Valorant's anti-cheat system Vanguard has been doing great work for Riot Games, who said they track the cheaters' souls through time in order to keep them away.
A lot of dust has been kicked up over Vanguard's kernel privileges, but Riot were clearly not the ones to watch out for here. In hindsight, maybe it was worth trusting a company that runs one of the most renowned esports IPs, but I digress.
Riot normally refrained from giving out details on their methods, but Valorant's anti-cheat lead Paul Chamberlain recently shed light on part of the process.
"Most cheating account bans also come with a hardware ban, meaning we track their souls through time and space and ban them again when they try to re-enter the game with a fake mustache", he told IGN. Which is exactly how anti-cheat leads in games like Valorant should speak - somebody make it an official rule, please.
In their latest round of bans, Riot removed two hundred offenders, most of them with the aforementioned hardware bans.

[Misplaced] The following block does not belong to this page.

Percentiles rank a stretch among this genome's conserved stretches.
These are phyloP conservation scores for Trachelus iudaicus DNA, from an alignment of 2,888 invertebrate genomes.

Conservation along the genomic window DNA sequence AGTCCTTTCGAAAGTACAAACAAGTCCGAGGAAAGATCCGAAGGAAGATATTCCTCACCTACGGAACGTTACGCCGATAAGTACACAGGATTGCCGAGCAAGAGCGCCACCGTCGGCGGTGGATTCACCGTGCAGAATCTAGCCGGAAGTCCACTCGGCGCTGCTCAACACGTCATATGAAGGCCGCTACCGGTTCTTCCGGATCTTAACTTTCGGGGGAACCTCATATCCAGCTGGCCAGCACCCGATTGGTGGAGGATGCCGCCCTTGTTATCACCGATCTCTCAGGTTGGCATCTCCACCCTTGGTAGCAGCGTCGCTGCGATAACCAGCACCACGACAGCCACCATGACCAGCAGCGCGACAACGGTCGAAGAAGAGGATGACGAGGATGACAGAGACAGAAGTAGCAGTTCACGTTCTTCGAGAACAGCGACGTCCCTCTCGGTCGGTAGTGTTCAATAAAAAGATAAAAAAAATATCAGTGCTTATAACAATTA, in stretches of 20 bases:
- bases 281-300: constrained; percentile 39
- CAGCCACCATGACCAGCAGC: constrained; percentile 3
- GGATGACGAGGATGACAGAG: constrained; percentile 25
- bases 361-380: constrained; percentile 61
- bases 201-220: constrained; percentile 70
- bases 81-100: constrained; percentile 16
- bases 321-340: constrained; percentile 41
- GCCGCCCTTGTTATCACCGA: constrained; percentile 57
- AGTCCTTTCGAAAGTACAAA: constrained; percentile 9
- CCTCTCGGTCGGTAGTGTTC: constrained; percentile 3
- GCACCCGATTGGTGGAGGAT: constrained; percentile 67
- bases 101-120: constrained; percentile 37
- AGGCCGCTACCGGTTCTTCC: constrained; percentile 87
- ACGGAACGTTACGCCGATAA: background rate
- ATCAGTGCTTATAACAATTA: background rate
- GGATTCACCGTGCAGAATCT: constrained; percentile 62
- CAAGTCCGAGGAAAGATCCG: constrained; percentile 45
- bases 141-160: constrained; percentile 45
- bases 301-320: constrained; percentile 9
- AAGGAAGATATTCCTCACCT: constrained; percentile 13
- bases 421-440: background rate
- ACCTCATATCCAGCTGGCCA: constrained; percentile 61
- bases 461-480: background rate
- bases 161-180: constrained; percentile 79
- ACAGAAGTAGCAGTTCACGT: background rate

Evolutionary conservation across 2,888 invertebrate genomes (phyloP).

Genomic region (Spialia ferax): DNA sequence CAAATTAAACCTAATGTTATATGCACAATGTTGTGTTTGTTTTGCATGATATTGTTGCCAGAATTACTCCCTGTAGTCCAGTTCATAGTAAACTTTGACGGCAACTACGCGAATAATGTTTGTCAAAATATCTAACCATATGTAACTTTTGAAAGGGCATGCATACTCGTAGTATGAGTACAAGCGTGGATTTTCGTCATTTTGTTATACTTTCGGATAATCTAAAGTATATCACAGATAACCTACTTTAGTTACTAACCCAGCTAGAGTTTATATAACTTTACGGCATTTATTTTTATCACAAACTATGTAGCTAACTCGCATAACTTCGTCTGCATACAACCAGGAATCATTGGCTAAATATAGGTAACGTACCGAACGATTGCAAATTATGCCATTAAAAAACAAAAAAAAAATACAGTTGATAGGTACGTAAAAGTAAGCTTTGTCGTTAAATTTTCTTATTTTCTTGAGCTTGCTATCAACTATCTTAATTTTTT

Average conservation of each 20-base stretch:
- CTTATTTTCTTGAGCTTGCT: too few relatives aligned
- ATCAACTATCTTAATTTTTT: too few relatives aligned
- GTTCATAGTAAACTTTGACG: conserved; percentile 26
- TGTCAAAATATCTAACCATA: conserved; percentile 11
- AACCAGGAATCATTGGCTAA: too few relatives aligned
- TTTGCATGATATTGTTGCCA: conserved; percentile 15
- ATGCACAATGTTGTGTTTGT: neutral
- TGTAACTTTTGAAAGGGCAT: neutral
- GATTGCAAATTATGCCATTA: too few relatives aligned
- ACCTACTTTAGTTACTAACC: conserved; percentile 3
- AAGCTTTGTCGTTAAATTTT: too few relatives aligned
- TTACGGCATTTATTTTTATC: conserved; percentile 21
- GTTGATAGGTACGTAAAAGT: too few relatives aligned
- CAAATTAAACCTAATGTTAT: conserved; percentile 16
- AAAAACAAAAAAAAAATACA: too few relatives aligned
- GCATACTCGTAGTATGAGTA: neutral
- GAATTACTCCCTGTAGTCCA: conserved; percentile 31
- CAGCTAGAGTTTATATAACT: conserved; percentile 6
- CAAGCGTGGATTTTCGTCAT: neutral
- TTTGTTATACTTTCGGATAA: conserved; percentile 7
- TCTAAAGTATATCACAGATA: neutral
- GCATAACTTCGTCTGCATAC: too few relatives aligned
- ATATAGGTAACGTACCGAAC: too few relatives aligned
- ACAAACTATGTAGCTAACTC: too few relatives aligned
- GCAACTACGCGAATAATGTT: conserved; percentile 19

Unfortunately for those poor, unfortunate souls, the end of Valorant's beta didn't earn them a clean slate that they expected. Apparently though, not all of them are indefinite.
"I can’t reveal too much here, but I will say that not all of these bans are permanent, and we do periodically review them to lift specific ones. At release, we have reviewed all existing hardware bans and unbanned some of the less egregious offenders. We are not planning to remove any more hardware bans until our next periodic review", he said.
Of course, the war on cheaters is an ongoing affair but Riot really came in swinging from the start, which hopefully earns Valorant the sort of breathing room not many games get.